Without the timely exit from the program, Ulises may have had to languish in a program that no longer served his needs. This example fully demonstrates how easily a student’s needs can be overlooked and unfilled in many bilingual education programs that last too long. Although many times students needs are not met in the bilingual education programs, there are times when the proper instruction and length of programs provide an adequate and often superior quality of education. The Spanish Dual Literacy program at Liberty High School is again a positive example of a successful program. The program, which is intended to prepare limited English students for transition into the mainstream high school, combines successful teaching methods with end-of-semester placement to ensure success and advancement of its students (Marsh 413).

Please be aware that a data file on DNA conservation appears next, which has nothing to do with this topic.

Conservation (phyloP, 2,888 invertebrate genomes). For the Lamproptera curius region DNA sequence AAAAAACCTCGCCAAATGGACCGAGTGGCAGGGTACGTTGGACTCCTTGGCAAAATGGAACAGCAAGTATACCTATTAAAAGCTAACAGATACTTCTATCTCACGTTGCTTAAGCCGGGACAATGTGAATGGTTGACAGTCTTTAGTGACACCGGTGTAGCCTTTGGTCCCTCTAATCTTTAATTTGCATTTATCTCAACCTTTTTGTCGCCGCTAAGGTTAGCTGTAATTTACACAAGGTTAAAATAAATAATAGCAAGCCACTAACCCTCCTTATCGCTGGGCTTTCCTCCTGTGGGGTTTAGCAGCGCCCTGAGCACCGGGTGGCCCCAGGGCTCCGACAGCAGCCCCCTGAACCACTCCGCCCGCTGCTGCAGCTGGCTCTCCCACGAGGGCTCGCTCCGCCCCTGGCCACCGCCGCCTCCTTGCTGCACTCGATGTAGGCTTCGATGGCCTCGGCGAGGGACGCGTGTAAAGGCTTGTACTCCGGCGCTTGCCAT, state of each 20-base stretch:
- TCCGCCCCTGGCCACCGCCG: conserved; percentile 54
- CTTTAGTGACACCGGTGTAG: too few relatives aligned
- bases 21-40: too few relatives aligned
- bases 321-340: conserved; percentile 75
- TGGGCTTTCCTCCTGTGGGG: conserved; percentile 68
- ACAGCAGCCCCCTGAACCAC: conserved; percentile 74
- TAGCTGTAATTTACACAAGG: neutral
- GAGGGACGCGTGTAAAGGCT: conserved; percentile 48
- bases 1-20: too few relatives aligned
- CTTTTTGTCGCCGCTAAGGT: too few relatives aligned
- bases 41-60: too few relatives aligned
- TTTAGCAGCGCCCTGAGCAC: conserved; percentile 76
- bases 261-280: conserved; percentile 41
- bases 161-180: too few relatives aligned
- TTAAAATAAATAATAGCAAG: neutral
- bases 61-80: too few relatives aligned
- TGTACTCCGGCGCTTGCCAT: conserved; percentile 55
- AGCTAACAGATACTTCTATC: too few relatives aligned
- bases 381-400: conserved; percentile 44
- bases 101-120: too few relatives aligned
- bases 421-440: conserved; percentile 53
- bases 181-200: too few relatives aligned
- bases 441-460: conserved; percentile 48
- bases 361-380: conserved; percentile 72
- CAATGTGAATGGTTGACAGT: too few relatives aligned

The program, which on average usually lasts six months to one year, fits a student’s needs because of its flexibility in the length of instruction (Marsh 409). In order to determine the end-of-semester placement, the Mini-School teachers evaluate the academic and social progress of each student (Marsh 413). This type of evaluation prevents a student from remaining in a particular level when he or she his ready to move on. Programs that have evaluation systems like those of Liberty High School will have a better chance at ensuring student success. Considering all of these issues, some of the current bilingual education programs are proven to have flaws that can severely hinder a student’s learning of the English language.